I’m delighted to be a stop on Shannon Winslow’s Blog Tour for her new release, For Myself Alone! In her guest post today, she discusses the implications of gossip and shares with us an excerpt from her new novel! Thank you, Shannon, for including Austenesque Reviews on your blog tour! We wish you the best of luck in your new release!
The Gossip Game
Where did “inquiring minds” find entertainment before Peoplemagazine and tabloid TV? Mr. Bennet gives us the answer: “For what do we live, but to make sport for our neighbours, and laugh at them in our turn?” (Pride and Prejudice, chapter 57) He calls the rumors and innuendo contained in Mr. Collins’s letter admirable, amusing, and delightfully absurd, declaring, “I would not give up Mr. Collins’s correspondence for any consideration. Nay, when I read a letter of his, I cannot help giving him the preference even over Wickham, much as I value the impudence and hypocrisy of my son-in-law.”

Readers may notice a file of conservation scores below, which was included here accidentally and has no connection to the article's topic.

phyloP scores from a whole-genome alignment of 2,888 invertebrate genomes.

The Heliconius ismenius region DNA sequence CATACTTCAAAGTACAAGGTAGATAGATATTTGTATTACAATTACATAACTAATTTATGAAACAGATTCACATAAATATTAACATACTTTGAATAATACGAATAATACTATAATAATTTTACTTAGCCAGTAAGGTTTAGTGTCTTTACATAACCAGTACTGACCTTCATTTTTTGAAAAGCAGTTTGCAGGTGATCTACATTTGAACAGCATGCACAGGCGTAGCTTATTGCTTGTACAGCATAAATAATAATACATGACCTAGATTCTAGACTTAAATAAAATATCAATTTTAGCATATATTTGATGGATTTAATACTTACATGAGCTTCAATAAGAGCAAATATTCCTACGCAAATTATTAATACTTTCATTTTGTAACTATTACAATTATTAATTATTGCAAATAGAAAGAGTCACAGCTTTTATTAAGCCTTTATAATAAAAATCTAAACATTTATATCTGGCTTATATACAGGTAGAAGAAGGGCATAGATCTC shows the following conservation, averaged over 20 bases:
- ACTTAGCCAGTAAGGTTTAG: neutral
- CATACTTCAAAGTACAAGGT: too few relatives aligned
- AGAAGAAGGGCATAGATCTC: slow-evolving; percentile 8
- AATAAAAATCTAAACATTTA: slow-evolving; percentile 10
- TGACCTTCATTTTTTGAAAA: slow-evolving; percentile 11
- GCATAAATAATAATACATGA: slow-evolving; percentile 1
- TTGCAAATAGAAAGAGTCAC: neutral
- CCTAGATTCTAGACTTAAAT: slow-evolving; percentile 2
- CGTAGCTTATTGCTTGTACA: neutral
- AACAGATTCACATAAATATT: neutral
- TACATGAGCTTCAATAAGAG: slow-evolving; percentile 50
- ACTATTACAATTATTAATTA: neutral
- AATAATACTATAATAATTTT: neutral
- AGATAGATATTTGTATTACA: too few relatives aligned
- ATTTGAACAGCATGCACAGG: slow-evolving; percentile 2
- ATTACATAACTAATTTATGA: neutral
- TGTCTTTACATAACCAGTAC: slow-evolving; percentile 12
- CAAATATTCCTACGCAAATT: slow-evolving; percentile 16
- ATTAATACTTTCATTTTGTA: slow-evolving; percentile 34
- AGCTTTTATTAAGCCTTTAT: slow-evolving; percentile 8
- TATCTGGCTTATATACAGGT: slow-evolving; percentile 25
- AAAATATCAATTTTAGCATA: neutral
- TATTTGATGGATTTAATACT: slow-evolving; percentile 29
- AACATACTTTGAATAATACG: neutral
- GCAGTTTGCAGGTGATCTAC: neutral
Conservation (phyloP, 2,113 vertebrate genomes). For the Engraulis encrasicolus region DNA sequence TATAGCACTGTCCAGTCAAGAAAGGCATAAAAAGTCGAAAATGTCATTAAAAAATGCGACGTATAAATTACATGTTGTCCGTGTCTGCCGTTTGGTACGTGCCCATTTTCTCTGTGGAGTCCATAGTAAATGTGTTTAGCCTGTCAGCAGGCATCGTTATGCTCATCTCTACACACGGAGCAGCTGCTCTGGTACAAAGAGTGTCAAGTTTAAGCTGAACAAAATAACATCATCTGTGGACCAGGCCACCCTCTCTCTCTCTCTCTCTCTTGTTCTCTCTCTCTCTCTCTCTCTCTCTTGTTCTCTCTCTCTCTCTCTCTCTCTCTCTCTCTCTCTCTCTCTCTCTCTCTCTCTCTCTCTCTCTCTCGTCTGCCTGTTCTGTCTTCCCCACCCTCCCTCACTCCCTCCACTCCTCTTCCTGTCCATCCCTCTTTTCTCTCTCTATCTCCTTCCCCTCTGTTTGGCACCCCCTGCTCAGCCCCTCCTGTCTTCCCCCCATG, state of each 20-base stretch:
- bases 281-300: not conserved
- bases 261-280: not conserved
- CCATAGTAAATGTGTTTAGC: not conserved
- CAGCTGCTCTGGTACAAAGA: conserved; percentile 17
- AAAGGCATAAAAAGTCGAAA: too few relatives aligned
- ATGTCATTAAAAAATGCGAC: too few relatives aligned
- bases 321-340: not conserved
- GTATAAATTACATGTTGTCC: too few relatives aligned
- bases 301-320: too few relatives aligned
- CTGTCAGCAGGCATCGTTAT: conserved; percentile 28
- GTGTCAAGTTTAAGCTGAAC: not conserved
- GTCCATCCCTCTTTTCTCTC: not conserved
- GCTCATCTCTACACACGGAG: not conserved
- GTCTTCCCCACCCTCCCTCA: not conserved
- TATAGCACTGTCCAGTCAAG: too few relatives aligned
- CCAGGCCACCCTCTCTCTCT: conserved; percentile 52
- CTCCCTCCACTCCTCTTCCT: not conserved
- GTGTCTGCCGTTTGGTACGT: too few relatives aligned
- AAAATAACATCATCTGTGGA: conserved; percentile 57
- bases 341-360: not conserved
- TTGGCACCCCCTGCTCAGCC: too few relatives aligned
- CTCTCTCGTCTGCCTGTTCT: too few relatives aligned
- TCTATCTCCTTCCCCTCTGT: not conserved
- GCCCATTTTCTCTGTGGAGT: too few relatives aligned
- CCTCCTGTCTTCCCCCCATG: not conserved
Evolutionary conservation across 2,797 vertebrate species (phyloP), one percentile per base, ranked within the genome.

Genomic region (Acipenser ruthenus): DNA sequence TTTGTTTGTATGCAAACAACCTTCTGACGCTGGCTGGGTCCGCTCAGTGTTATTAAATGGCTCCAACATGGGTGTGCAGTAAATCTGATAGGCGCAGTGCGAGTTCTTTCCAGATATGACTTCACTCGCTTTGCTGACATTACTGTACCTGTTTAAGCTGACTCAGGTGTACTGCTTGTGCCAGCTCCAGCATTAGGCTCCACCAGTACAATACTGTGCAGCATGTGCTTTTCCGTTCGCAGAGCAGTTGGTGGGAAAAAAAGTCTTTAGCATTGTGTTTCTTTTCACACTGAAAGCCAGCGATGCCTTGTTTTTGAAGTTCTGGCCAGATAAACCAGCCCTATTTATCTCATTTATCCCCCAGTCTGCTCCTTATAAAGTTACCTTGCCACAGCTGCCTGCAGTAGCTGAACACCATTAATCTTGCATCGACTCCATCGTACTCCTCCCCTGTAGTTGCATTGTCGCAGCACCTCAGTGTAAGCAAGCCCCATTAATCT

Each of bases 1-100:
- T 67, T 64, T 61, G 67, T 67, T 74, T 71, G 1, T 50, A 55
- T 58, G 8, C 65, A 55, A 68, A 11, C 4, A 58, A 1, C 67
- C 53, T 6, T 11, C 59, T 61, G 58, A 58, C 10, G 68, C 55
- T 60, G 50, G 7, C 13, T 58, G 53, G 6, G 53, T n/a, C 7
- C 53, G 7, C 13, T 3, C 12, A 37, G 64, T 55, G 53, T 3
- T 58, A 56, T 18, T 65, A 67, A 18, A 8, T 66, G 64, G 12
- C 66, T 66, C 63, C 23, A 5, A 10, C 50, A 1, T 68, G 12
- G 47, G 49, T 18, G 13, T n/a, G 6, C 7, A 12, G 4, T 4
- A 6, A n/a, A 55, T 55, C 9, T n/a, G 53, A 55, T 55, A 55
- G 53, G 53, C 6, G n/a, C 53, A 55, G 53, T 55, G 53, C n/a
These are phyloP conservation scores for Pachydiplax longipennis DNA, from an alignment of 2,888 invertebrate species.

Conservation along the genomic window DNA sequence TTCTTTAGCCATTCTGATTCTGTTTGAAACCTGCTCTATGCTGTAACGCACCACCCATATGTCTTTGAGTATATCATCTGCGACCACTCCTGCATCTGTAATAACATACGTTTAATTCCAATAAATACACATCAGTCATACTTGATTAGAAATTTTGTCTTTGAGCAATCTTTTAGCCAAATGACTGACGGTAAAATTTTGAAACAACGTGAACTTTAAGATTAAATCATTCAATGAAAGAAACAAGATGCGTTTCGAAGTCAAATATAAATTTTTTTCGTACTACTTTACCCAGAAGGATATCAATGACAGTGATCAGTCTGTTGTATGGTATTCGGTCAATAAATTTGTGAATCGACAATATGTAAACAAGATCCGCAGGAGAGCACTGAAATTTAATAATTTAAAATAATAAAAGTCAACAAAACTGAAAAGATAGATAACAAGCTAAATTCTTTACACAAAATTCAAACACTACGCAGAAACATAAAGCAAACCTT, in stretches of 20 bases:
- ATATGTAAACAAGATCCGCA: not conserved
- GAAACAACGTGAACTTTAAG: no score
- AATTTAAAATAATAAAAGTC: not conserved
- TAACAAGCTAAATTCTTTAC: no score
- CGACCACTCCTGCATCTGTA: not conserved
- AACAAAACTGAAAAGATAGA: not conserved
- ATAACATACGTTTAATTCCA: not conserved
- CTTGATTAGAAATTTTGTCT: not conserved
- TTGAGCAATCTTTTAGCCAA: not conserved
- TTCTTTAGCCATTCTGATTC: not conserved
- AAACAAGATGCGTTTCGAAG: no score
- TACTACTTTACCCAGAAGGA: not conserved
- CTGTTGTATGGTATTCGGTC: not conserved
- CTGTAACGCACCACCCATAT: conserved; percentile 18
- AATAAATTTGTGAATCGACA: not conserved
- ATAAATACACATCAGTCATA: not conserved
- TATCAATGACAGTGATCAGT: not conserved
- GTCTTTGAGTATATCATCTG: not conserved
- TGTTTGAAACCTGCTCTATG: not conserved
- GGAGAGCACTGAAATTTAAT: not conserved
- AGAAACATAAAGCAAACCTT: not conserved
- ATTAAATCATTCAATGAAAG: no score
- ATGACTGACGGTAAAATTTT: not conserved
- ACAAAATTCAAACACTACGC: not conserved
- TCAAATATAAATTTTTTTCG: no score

And speaking of Wickham, he takes it one step further, crossing over the line from gossip to slander:
“I have no right to give myopinion,” said Wickham… “I have known him too long and too well to be a fair judge. It is impossible for meto be impartial…(but then he proceeds to dish his dirt on Darcy anyway)…We are not on friendly terms, and it always gives me pain to meet him, but I have no reason for avoiding him but what I might proclaim to all the world; a sense of very great ill usage, and most painful regrets at his being what he is… His behavior to myself has been scandalous. (Pride and Prejudice, chapter 16)